Instructor Highlight: Rebecca Funk, ASL

American Sign Language (ASL) is a natural language that serves as the predominant sign language of Deaf communities in the United States and most of English-speaking Canada. ASL is a complete and organized visual language that is expressed by facial expression as well as movements and motions with the hands.

How did you come to teach at TBCC?
I discovered Tillamook Bay Community College from American Sign Language Teacher’s Association’s employment opportunities page. I applied and was asked to teach ASL 101, 102, and 103. I was honored knowing that this is TBCC’s first time offering American Sign Language (ASL) courses. I taught ASL for 6 years in various settings.

What do you like best about teaching, and why?
For me, the best part of teaching ASL is hearing about how beautiful ASL and Deaf culture are and seeing students being able to communicate with their hands in a beautiful way.

What is your teaching philosophy?
My teaching philosophy is language immersion. To immerse yourself in a language from day one is to develop a new pool of vocabulary and to acquire an entirely new language and a culture.

Why do you think it is valuable for students to learn ASL from a person who is Deaf?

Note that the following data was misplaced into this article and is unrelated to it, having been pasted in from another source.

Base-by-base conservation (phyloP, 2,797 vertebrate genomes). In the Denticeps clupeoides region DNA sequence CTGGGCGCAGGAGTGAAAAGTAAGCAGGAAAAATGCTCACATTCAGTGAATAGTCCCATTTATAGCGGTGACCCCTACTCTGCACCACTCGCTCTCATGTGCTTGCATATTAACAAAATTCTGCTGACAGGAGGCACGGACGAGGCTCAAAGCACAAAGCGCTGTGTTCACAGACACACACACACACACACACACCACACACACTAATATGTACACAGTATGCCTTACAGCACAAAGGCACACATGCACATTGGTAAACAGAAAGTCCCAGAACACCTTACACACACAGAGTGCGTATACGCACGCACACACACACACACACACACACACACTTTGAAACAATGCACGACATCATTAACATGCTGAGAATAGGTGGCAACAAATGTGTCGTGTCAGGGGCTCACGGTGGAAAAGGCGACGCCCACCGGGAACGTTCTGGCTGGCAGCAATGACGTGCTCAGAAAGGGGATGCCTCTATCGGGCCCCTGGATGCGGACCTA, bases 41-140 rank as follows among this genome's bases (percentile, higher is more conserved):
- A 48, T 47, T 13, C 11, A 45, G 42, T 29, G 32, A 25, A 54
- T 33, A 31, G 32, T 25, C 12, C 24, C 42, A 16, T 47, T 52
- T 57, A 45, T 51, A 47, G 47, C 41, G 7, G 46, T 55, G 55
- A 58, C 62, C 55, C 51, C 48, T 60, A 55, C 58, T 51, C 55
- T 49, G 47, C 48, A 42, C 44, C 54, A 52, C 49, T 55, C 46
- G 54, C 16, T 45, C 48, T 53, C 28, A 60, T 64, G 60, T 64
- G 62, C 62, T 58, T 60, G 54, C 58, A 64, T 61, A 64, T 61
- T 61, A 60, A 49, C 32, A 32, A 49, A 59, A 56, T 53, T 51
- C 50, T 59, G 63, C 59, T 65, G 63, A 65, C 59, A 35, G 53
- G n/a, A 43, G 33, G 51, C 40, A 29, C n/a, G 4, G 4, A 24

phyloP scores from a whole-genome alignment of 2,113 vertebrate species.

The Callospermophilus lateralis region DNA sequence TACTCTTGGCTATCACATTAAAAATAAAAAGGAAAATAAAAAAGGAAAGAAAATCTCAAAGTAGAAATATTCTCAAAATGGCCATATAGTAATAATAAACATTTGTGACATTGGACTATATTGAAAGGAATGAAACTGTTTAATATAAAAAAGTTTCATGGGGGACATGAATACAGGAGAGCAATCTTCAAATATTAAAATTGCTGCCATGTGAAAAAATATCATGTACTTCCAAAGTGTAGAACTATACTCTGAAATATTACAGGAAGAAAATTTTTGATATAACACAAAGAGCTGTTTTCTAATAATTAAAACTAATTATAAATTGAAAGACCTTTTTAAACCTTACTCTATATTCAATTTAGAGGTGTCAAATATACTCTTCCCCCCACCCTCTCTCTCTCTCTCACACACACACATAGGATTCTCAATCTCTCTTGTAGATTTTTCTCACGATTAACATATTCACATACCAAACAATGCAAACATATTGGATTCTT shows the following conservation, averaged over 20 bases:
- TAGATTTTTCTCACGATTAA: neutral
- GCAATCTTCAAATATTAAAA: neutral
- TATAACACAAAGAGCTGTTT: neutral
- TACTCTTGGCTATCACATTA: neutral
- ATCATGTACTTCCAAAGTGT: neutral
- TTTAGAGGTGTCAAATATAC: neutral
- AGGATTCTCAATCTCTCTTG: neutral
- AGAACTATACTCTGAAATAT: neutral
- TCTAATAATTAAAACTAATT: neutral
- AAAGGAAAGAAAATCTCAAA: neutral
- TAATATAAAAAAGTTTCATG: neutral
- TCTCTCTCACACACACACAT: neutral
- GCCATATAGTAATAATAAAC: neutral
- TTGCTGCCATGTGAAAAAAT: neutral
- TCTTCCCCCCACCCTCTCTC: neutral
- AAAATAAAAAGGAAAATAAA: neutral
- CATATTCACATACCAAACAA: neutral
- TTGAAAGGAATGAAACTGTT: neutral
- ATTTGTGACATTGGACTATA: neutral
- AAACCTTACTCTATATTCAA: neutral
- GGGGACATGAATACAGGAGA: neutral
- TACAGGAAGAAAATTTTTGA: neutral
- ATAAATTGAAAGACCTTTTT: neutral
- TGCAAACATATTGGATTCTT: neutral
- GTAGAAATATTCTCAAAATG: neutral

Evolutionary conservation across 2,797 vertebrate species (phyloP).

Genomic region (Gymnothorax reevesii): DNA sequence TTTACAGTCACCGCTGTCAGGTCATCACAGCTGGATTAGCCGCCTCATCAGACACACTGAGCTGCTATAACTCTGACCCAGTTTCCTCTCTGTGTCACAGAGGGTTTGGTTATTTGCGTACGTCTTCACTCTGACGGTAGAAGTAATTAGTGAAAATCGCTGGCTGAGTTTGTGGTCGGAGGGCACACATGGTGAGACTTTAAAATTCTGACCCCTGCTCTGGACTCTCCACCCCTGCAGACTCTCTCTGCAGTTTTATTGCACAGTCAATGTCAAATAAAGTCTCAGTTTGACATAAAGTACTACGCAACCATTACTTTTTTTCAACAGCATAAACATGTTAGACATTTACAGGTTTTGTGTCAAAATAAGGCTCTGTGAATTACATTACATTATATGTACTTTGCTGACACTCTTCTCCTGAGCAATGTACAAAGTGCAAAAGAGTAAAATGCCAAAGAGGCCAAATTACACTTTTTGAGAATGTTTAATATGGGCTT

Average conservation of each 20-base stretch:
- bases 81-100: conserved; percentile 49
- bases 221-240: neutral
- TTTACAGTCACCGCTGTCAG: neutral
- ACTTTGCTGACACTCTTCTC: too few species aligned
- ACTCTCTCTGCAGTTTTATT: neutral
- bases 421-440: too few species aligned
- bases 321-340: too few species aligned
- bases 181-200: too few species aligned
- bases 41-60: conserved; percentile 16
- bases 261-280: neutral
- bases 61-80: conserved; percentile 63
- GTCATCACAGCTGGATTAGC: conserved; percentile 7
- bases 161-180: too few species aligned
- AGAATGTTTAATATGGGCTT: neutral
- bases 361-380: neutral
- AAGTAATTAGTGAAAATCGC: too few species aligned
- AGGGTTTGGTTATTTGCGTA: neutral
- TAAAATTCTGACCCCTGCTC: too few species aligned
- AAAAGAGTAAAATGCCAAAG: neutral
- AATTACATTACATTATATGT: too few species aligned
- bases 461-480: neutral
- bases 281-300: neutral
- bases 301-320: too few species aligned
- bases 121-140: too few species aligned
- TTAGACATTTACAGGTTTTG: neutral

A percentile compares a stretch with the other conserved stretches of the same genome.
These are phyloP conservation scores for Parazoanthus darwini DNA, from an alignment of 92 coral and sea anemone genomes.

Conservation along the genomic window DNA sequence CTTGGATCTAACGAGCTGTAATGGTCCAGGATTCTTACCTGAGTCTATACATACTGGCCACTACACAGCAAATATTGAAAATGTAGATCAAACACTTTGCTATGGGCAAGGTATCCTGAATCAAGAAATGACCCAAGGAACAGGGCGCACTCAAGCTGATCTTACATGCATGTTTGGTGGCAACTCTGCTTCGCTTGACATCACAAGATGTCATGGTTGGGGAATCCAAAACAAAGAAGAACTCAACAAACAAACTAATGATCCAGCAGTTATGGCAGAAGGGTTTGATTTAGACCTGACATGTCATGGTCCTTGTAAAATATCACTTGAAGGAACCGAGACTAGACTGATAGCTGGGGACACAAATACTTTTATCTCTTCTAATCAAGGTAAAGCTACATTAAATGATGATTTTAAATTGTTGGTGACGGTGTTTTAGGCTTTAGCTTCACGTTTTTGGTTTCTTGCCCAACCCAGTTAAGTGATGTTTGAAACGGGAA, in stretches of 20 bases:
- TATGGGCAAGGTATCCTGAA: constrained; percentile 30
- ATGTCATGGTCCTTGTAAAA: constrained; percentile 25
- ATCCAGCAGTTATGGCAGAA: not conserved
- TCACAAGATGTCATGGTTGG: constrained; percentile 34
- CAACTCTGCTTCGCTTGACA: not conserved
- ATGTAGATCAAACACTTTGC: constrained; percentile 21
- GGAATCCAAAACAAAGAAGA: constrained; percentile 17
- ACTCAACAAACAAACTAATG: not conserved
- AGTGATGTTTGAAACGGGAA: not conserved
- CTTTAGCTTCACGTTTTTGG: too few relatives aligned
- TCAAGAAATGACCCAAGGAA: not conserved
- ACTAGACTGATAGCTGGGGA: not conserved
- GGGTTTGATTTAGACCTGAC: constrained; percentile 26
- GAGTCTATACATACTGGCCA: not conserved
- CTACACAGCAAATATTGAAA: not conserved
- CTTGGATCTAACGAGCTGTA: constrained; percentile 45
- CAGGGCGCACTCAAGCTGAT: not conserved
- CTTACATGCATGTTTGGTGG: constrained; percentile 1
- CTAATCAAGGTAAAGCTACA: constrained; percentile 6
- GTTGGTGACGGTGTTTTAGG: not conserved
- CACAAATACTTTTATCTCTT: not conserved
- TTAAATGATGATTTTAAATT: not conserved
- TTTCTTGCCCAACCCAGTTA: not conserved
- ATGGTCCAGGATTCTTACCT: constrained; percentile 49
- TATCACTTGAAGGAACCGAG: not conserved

I think it is important for a person to learn ASL from a Deaf person whose language is native in ASL because a teacher like me understands that it is an entirely new language to hearing people. I can explain to my students about various things that they might encounter in the future such as regional signs or sign variants, and I can provide prompt and constructive feedback for students to improve their signing and their facial expression, which is an essential part of the language.

Tell us about your experience learning ASL.
My experience learning ASL has been a lifelong learning experience. I attended Oregon School for the Deaf. As a result, I learned ASL, Signed Exact English (which is a communication modality, not a language), and simultaneously communication (sim-com), which means talking and signing at the same time. Sim-com isn’t recommended because it hits the ceiling of the language development. ASL allows the language itself to flourish infinitly. I attended Chemeketa Community College where at the time they had a small college Deaf program, and I got to experience using interpreters at a college level. I also attended Western Oregon University using interpreters and taking classes where ASL was fully used. Last but not least, I also took graduate-level courses using both interpreters and classes that were fully offered in ASL.

Beyond academic, I keep up with Deaf culture and ASL studies to this day. I always learn new signs, sign variants, and how the latest barriers in the Deaf community have been removed and like to share this information with my students.

What advice do you have for TBCC students?
My advice for TBCC students is not to take the ASL course as an easy ride. It is hard just as any other language. My other advice is to stay on top of their coursework.

What do you like to do when you aren’t teaching?
When I am not teaching, I enjoy helping my daughter with her horse, reading, and going outdoors.

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